Erosion control and flood resilience using vegetation


Three Mile Scrub – Quandong Bushcare Group has shared their experiences at Banks Street Reserve on erosion control and flood resilience using vegetation.

Before the group began rehabilitating the banks of Enoggera Creek, the dominant species at their site was weedy Cane Grass.

Removing the Cane Grass was a delicate operation because clearing the soft banks could have led to serious erosion. The group tackled the problem by using mosaic weeding small areas and replanting as quickly as possible. They also developed techniques for profiling and stabilising soft weedy banks which were already being undercut by erosion.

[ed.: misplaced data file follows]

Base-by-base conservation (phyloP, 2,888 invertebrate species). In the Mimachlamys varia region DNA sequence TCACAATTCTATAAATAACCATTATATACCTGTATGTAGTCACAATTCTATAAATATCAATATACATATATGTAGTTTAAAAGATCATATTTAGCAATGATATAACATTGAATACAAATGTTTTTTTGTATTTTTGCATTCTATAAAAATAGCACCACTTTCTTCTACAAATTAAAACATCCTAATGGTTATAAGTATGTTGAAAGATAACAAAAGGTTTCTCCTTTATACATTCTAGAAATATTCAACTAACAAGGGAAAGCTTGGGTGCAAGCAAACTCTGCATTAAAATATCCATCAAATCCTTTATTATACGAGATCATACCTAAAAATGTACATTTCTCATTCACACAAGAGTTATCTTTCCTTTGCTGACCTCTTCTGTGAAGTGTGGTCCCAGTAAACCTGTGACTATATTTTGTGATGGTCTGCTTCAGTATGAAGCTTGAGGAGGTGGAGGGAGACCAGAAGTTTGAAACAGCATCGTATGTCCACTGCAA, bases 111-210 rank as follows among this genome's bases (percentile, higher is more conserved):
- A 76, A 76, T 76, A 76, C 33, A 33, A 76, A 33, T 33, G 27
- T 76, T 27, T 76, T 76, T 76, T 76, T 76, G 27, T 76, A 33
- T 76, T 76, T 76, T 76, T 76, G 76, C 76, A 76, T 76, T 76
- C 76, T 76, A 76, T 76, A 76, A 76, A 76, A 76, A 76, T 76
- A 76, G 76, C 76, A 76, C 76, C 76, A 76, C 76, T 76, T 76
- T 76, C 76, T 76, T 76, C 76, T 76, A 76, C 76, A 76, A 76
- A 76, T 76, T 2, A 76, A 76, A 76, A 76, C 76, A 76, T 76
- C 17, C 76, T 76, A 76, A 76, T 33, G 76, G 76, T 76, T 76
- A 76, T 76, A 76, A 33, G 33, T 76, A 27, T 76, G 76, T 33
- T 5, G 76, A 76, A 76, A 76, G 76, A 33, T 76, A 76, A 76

In November 2021, the group celebrated the removal of the last stand of Cane Grass at their bushcare site.

They make the following observations:

  • Stable creek and rivulet banks in our area have vegetation including trees close to the waterway edge.
  • A network of tree roots gives great bank stability.
  • Banks of lomandras and other grass like plants without protective trees ‘anchoring’ them tend to pull out in flood conditions.
  • A bank protected by weeds, such as Singapore Daisy and Cane Grass, is much more stable than a bank with no weeds.
  • Many species of riparian fauna require near continuous vegetation cover for protection.

Their paper Erosion control and flood resilience using vegetation – experiences of a bushcare group 2014 to 2022 includes a how-to guide and great tips. You can download the 7.5 Mb PDF.

Stabilised bank of Enoggera Creek at the Three Mile Scrub – Quandong Bushcare site.